Sunday, August 06, 2006

Mean Mr. Mustard

In response of sorts to the Chronicler's last post, and out of necessity since I can't post on the PONDERING PIG'S BLOG, I come here, from the beer halls and intellectual centers of the southwest to teach a lesson on the color of mustard.

Why, you ask? Easy. The
PONDERING PIG doesn't have the time and I have nothing but time. Exile will do that to you, but that's another story. Anyways, Brer Pig has been predisposed in a search for new digs and I thought I'd help him understand why mustard is yellow, a question that seems to come to the forefront of his porcine mind from time to time.

Sooooo, here's the mustard story in a nut, or seed if you perfer.

Mustard is an indigenous plant in any part of the world where things grow out of the ground. I guess, from reading, that it doesn't grow abundantly in Greenland, Iceland, Siberia, or other higher arctic regions. But, in the end, if you got dirt and water, you got mustard nearby.

Ninety percent of the world's supplies of mustard seeds are produced in Canada, just not up north too high too much. Maybe our blog friends in the upper part of North American knew that, maybe not. It's just a statistic.

Yellow mustard seed originated in Europe. The seeds are pale straw yellow colour and about 3mm in diameter. The taste is mild and "eggy" - not pungent.

In any event, people who consume yellow mustard are predominantly of Euro descent, while the rest of the world consumes more of the brown or black mustard. Dijon is yellow, but they use different vinegar when preparing it. I read where, in England, they call that "made" mustard.

Well. anyhow, most of the rest of the world went for the darker mustard seeds, for the more pungent flavors. Maybe because the meat tasted bad and maybe because they like more spice than the Norther Euro brothers. In any event, the whole damn world eats mustard, yellow on "Nathan's Hot Dogs" from Coney Island to damn hot mustard on oriental cooking of all sorts.

Me? I prefer the damn hot stuff.

Mustard has been grown and traded and cherished for many millennia. Consider the power of the little seed.

Jesus, in teaching the value of faith, used the tiny seed for analogy, telling his disciples that if they had faith he size of a mustard seed they could do marvelous and wonderful things. This thought, more than the yellow color has intrigued me for a long time.

Dig. First is the obvious size thing. This seed the size of near nothing produces huge and abundant plants. I know this for certain. When I moved to the desert southwest some 20 years ago, my first attempt at a desert garden included mustard, for the greens. When I moved from the rented house I was living in, I told the landlord that I'd planted the year before and some stuff might sprout the next season. He pretty much blew me off.

Then, the next year, there were no tennants on that property and the yard grew wild for most of the year. It grew and seeded and grew and seeded... until today, 20 years later, there is mustard growing in every yard for almost 3 blocks and uncontrollably wild in the vacant acreage behind where we lived.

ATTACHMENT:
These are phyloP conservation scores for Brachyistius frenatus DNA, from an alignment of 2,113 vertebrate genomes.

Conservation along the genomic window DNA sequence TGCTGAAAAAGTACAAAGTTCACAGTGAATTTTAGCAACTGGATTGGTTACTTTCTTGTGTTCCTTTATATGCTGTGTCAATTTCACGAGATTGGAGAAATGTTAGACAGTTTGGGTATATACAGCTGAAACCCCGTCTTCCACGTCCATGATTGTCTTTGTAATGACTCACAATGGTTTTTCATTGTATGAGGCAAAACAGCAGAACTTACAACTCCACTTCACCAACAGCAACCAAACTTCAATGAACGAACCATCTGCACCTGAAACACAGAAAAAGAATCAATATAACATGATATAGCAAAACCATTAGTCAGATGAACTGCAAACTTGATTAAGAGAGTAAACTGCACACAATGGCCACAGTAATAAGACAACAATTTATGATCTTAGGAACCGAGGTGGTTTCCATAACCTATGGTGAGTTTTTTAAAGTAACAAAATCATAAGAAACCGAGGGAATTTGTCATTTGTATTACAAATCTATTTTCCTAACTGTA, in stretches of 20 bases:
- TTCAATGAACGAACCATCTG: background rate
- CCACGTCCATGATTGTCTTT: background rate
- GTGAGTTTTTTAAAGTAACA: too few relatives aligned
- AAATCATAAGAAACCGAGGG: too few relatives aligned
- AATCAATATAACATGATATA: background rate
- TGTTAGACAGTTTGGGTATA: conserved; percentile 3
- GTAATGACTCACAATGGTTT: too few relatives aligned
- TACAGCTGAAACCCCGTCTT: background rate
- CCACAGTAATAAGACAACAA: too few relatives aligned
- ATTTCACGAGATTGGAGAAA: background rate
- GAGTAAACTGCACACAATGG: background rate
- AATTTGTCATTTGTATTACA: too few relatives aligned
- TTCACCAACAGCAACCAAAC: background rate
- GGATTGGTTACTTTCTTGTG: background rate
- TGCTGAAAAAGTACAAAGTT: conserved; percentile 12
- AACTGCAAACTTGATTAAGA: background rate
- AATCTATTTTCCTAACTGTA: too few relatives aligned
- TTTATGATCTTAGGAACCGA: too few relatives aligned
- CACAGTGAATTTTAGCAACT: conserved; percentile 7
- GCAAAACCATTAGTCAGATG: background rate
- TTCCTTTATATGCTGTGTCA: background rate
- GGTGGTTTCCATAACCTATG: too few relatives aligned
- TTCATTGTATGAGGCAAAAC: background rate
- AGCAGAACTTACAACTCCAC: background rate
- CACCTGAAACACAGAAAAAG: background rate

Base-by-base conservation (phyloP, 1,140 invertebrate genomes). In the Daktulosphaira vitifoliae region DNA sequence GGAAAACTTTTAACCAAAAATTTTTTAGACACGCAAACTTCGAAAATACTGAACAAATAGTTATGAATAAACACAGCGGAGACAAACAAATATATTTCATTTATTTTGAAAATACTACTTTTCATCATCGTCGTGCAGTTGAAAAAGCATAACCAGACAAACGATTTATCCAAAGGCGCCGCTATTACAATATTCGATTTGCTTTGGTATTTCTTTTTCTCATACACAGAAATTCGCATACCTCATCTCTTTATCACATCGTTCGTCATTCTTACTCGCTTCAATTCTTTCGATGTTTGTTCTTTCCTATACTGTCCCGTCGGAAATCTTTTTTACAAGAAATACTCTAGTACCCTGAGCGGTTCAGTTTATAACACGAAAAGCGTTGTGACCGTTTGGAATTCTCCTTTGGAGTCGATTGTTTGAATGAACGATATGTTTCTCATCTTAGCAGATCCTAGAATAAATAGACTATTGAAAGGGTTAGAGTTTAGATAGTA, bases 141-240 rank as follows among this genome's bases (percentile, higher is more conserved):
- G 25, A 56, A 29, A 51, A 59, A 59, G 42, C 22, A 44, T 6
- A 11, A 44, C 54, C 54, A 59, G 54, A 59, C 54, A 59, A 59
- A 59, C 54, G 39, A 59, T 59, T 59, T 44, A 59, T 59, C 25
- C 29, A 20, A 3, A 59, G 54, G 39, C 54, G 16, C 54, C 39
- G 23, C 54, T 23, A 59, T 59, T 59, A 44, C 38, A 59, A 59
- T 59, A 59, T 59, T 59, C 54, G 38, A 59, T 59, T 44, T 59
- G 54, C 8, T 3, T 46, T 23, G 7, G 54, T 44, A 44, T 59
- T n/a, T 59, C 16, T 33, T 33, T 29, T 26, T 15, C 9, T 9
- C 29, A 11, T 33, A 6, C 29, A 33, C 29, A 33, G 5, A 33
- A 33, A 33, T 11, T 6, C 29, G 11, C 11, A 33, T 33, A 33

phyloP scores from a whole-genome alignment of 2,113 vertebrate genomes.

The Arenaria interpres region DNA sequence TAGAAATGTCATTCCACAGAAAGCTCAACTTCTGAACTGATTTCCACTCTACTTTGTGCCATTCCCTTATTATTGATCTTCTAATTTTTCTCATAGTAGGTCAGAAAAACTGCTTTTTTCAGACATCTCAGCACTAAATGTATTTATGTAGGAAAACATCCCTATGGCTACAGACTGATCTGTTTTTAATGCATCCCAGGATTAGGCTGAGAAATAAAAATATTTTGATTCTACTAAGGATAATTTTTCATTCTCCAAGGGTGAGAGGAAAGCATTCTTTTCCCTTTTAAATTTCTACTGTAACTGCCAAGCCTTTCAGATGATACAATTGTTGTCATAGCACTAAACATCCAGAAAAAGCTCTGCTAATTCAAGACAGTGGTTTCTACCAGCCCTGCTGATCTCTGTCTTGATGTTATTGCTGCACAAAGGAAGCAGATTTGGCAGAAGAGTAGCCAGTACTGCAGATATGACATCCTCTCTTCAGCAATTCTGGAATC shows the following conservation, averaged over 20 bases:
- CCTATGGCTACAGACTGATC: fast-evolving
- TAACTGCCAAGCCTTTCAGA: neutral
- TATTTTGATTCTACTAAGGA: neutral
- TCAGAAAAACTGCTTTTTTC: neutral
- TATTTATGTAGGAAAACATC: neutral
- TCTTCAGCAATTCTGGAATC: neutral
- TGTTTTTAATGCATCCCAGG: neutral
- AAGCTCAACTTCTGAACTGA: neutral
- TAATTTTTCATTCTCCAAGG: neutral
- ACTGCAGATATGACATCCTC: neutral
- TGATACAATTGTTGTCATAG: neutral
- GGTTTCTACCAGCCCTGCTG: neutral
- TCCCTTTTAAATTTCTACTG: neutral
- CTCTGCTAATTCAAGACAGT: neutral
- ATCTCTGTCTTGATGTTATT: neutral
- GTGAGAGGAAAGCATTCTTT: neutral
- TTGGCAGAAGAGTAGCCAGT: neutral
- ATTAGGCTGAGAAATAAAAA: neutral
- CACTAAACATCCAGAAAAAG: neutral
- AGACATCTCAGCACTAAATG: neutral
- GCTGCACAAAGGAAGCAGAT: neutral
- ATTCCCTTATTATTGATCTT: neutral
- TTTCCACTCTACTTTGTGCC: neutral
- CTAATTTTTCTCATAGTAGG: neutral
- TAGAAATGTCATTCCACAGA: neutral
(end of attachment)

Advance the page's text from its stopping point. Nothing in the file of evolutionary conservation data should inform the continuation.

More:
The other lesson is in the power in the tiny seed. That source of new life has flavor that just don't quit. Jesus, when telling the disciples about mustard seeds was re-iterating the knowledge they already had. It was, basically, that the little seed of no consequence had a kick to it and they should culitvate that kind of faith in people that followed after. I think they did that in many over the centuries. Some like Dietrich Bonhoffer, Mother Theresa, and M.L. King come to mind because of their affect on my life personally, but I know other people know others who let that little seed spice their lives to the extreme. They are our heroes, our saints, our models for life.

The little seed is sufficient.

Comments:
The way the analogies Jesus used are still so understandable is miraculous in itself.

I have never been sure if faith is a gift from God or a response to God. I think maybe it is both. "Lord, I believe. Help thou mine unbelief."

When we lived in Bavaria, Germany, we saw large fields of yellow-blooming plants. Someone said they were mustard. Someone else said they were canola. I never did learn for sure what the plants were, but I did find out that canola is a member of the mustard family.
 
Good commentary, Leo.
 
Preach it, brutha!!

Hey, I grew up in Alberta, surrounded by giant fields of yellow "rape" seed, as it was called then. You can't imagine the colour! Blue sky, YELLOW fields...red barns...it's like a giant primary colour wheel up here in summer.

Mustard. Dijon uses a different vinegar, and it is actually left to ferment for awhile, which helps develop the pungent flavour. MMMmmmm, pungent.....

And I love the little object lesson for your landlord. Hah! He shoulda listened.
 
Hey Leo, Finally! I've been wondering about mustard for so long, and now I know. This is the most useful post ever, and I encourage you to further consider horseradish, jalapenos, garlic, ginger root, and any other comestibles that make meals worth eating. Who knows what further revelations lurk within their gnarled little bodies. Good job!
 
I recall getting an egg roll with hot mustard at a fancy work party - it was WAY too hot for me to choke down so I discarded it into a potted plant.
 
I like the green wasabi that they serve with sushi. I bought a big can at the oriental grocers back home and mix it with rice vinegar. That will sure clear the sinuses.
 
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